The patient in this case has several risk factors that should cause suspicion of fungal endophthalmitis. Such factors include parenteral nutrition, the use of intravenous catheters, a long hospital stay, abdominal surgical procedures, and receiving multiple antibiotic therapies. The result in this case was very favorable, because the treatment was based on the microbiological reports.

Between 20 and 60% of the samples obtained by paracentesis of aqueous or vitreous humor are negative, in addition to increasing the risk of retinal detachment due to increased retinal membrane traction. The biopsy of vitrectomy lesions is positive in a high percentage, plus it is a diagnostic and therapeutic procedure.

Given the septic conditions of the injection of the drug, one should never forget the unexceptional opportunity of mixed endogenous endophthalmitis (yeast + Pseudomonas maltophilia/Staphylococcus/Bacillus cereus/etc.), so culture must also be done for aerobic and anaerobic bacteria, and initially one should assess the association of amphotericin B with a wide-spectrum antibiotic.10

For a timely diagnosis and appropriate therapy, it is necessary to always consider the risk factors associated with Candida endophthalmitis to improve prognosis. Yet it is still a therapeutic challenge, usually with bad results, because of the systemic associations in these patients. To start treatment it is not necessary to get the diagnosis from intraocular mycological confirmation, because often it is not possible.

More epidemiological studies are needed to define the therapeutic management of C. dubliniensis, and the frequency of association with endogenous endophthalmitis.

The final results depend on timely diagnosis and treatment. In cases of vitreous opacities, retinal infiltration with proximity to the optic nerve and foveal area, or visual acuity less than or equal to counting fingers, diagnostic and therapeutic vitrectomy should be considered.

  1. Sullivan D.J, Morgan G, Pinjon E, et al. Comparison of the epidemiology, drug resistence mechanisms, and virulence of Candida dubliniensis and Candida albicans. FEMS Yeast Res 2004;4:369-376.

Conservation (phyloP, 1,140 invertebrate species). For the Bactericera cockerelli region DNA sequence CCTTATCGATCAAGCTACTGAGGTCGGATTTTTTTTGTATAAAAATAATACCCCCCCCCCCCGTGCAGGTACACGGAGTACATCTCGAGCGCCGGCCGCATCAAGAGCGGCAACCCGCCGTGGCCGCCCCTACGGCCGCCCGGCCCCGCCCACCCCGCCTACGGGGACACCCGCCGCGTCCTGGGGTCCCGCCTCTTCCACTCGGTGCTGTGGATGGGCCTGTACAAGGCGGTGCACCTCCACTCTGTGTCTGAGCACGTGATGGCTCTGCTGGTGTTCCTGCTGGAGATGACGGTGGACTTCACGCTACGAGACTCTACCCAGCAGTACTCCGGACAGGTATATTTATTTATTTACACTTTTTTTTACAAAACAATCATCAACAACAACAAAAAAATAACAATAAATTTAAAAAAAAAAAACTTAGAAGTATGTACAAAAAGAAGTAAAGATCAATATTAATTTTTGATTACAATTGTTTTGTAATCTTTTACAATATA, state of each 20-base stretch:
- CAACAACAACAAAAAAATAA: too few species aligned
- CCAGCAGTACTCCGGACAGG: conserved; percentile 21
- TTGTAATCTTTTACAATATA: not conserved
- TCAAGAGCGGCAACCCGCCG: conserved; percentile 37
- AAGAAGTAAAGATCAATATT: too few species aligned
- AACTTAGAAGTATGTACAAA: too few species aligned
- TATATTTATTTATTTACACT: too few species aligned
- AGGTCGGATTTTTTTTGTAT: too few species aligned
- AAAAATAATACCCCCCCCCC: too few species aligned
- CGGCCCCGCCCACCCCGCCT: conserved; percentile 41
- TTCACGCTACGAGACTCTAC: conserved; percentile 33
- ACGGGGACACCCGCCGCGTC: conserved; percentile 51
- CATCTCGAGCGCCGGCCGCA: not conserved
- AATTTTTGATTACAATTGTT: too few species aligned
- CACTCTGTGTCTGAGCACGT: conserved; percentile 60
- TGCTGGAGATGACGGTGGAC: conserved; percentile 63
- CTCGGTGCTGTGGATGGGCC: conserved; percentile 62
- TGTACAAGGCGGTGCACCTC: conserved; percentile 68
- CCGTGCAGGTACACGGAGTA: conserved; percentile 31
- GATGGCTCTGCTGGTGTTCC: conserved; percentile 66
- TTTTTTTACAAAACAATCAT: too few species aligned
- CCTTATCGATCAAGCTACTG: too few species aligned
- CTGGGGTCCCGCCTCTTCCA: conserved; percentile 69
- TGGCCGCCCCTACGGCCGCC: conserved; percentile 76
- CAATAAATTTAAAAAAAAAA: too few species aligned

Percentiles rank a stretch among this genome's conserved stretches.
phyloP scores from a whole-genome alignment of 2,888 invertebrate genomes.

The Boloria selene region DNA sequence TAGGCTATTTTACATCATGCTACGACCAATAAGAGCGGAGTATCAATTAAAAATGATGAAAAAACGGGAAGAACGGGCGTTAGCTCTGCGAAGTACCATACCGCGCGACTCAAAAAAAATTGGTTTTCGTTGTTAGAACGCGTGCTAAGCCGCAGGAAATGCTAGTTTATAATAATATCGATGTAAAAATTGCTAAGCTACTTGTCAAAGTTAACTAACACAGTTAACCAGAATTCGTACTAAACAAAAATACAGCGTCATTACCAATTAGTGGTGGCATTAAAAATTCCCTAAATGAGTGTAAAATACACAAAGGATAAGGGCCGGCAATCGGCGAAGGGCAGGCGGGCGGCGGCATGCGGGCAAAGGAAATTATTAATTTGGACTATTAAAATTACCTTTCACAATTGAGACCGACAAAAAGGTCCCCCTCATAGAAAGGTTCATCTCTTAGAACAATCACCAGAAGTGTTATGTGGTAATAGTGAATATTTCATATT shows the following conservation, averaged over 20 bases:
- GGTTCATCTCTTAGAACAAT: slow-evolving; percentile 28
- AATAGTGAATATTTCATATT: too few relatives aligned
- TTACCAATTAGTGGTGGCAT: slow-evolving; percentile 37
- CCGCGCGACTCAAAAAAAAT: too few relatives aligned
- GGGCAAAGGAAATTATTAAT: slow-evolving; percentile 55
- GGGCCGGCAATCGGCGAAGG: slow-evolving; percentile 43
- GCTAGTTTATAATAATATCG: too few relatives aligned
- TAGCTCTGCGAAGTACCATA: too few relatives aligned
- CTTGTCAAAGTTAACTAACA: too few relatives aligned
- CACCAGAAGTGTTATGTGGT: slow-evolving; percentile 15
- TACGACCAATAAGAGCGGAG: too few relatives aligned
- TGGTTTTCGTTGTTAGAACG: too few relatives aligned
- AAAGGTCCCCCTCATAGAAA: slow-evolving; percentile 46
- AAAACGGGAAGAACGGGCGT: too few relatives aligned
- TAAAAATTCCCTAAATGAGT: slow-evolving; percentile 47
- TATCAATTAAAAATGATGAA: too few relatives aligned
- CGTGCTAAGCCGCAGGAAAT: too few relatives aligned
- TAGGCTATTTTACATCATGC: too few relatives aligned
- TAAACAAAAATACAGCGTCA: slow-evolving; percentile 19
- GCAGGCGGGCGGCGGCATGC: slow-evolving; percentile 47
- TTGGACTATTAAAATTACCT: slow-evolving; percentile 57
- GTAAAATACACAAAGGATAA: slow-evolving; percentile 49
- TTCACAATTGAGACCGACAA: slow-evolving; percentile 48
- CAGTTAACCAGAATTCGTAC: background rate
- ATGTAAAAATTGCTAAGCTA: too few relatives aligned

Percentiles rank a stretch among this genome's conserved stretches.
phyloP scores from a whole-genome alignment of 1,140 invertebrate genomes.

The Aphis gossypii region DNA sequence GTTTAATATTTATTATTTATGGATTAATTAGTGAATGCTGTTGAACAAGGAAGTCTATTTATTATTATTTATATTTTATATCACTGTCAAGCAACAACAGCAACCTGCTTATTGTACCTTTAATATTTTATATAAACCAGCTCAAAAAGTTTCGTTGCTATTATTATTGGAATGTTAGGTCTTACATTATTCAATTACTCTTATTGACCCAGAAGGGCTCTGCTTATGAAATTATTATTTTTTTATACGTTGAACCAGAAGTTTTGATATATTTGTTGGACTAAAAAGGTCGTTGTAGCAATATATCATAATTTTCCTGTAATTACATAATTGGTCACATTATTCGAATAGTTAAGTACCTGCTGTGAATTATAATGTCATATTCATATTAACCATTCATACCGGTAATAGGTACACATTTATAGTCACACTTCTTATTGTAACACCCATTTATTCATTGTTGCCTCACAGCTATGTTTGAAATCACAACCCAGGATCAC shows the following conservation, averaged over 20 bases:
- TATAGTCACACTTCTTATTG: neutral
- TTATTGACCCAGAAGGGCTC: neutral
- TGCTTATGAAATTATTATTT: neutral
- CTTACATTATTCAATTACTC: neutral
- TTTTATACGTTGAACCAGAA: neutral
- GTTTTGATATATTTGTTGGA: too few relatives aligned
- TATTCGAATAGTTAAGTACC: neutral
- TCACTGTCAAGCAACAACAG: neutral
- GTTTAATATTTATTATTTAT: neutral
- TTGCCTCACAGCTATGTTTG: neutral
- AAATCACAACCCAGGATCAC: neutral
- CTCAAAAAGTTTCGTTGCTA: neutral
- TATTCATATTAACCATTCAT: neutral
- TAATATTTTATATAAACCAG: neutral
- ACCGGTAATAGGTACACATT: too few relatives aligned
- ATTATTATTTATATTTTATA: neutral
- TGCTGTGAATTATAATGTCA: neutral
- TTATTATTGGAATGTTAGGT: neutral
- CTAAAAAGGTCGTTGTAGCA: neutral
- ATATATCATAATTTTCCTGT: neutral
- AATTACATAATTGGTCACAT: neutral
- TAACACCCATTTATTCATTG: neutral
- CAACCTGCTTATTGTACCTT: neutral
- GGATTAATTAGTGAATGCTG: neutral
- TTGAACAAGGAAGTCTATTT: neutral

2. Rosenberg E, Youssef DA, Safdar S, Third case of Candida Dubliniensis endogenous endophtalmitis in North America: case report and review of the literatura,Int Ophthalmol. 2013 Nov 14. [Epub ahead of print]
  3. Moloney TP, Park,J, Candida Dubliniensis endophtalmitis: five cases over 15 years,J Ophthalmic Inflamm Infect. 2013 Nov 19;3(1):66.
  4. Peter G. Pappas, GuÍas de práctica clínica para el manejo de la candidiasis: actualización del 2009, de la Infectious Diseases Society of America, Clinical Infectious Diseases 2009;48:T1-T35
  5. Kalkanci A. Ocular Fungal Infections. Curr Eye Res 2010;18-21AL MOSAID A, SULLIVAN DJ, COLEMAN DC. Differentiation of Candida dubliniensis from Candida albicans on Pal´s Agar. J Clin Microbiol 2003; 41:4787-4789.
  6. Zhang Y, Wang W.Treatment outcomes after pars plana vitrectomy for endogenous endophthalmitis. Retina 2005; 25: 746-750.
  7. Turno K. Early vitrectomy and diagnostic testing in severe infectious posterior uveitis and endophthalmitis. Med Sci Monit 2010;16:296-300.
  8. España E, Navea A, Díaz M. Retinitis y endoftalmitis por Candida en usuarios de drogas por vía parenteral. Oftalmo, Sociedades Oftalmológicas Españolas. Availabre from
  9. Jabra-Rizk MA, Falkler WA Jr, Merz WG, Baqui AAMA, Kelley JI, Meiller TF. Retrospective identification and characterization of Candida dubliniensis isolates among Candida albicans clinical laboratory isolates from human immunodeficiency virus (HIV)-infected and non-HIV-infected individuals. J Clin Microbiol. 2000
  10. Sallam A, Taylor SRJ, Khan A, McCluskey P, Lynn WA, Manku K, Pacheco PA, Lightman S. Factors determining visual outcome in endogenous Candida endophthalmitis. Retina.2012;3:1129-1134.

Conflict of interest statement: The authors have completed and submitted the form translated into Spanish for the declaration of potential conflicts of interest of the International Committee of Medical Journal Editors, and none were reported in relation to this article.